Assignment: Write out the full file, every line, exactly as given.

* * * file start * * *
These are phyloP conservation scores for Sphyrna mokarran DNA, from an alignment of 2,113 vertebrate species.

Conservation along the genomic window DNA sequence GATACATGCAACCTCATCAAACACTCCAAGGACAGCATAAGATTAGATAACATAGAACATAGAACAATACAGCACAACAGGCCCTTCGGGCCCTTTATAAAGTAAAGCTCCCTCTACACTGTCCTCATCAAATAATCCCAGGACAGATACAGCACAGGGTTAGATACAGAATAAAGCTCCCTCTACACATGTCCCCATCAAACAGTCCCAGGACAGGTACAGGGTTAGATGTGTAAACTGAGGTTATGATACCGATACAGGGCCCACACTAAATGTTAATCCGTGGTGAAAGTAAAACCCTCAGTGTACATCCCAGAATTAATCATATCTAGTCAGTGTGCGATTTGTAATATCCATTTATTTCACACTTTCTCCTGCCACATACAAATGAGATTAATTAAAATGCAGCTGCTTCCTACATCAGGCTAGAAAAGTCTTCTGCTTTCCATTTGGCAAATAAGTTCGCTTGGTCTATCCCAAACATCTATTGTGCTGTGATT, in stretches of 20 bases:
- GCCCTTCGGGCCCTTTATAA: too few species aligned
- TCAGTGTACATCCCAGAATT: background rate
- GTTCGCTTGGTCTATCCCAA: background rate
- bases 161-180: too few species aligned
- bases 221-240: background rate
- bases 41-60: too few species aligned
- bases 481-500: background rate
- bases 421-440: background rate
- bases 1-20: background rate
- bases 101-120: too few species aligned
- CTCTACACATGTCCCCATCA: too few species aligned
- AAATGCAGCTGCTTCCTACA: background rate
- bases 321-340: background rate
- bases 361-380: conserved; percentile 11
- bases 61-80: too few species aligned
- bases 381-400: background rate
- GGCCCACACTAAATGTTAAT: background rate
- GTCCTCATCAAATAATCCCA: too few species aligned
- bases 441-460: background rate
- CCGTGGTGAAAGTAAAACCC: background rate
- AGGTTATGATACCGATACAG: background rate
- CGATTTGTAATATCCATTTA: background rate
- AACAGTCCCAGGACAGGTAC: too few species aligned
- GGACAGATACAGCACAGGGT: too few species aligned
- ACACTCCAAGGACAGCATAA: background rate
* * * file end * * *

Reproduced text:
These are phyloP conservation scores for Sphyrna mokarran DNA, from an alignment of 2,113 vertebrate species.

Conservation along the genomic window DNA sequence GATACATGCAACCTCATCAAACACTCCAAGGACAGCATAAGATTAGATAACATAGAACATAGAACAATACAGCACAACAGGCCCTTCGGGCCCTTTATAAAGTAAAGCTCCCTCTACACTGTCCTCATCAAATAATCCCAGGACAGATACAGCACAGGGTTAGATACAGAATAAAGCTCCCTCTACACATGTCCCCATCAAACAGTCCCAGGACAGGTACAGGGTTAGATGTGTAAACTGAGGTTATGATACCGATACAGGGCCCACACTAAATGTTAATCCGTGGTGAAAGTAAAACCCTCAGTGTACATCCCAGAATTAATCATATCTAGTCAGTGTGCGATTTGTAATATCCATTTATTTCACACTTTCTCCTGCCACATACAAATGAGATTAATTAAAATGCAGCTGCTTCCTACATCAGGCTAGAAAAGTCTTCTGCTTTCCATTTGGCAAATAAGTTCGCTTGGTCTATCCCAAACATCTATTGTGCTGTGATT, in stretches of 20 bases:
- GCCCTTCGGGCCCTTTATAA: too few species aligned
- TCAGTGTACATCCCAGAATT: background rate
- GTTCGCTTGGTCTATCCCAA: background rate
- bases 161-180: too few species aligned
- bases 221-240: background rate
- bases 41-60: too few species aligned
- bases 481-500: background rate
- bases 421-440: background rate
- bases 1-20: background rate
- bases 101-120: too few species aligned
- CTCTACACATGTCCCCATCA: too few species aligned
- AAATGCAGCTGCTTCCTACA: background rate
- bases 321-340: background rate
- bases 361-380: conserved; percentile 11
- bases 61-80: too few species aligned
- bases 381-400: background rate
- GGCCCACACTAAATGTTAAT: background rate
- GTCCTCATCAAATAATCCCA: too few species aligned
- bases 441-460: background rate
- CCGTGGTGAAAGTAAAACCC: background rate
- AGGTTATGATACCGATACAG: background rate
- CGATTTGTAATATCCATTTA: background rate
- AACAGTCCCAGGACAGGTAC: too few species aligned
- GGACAGATACAGCACAGGGT: too few species aligned
- ACACTCCAAGGACAGCATAA: background rate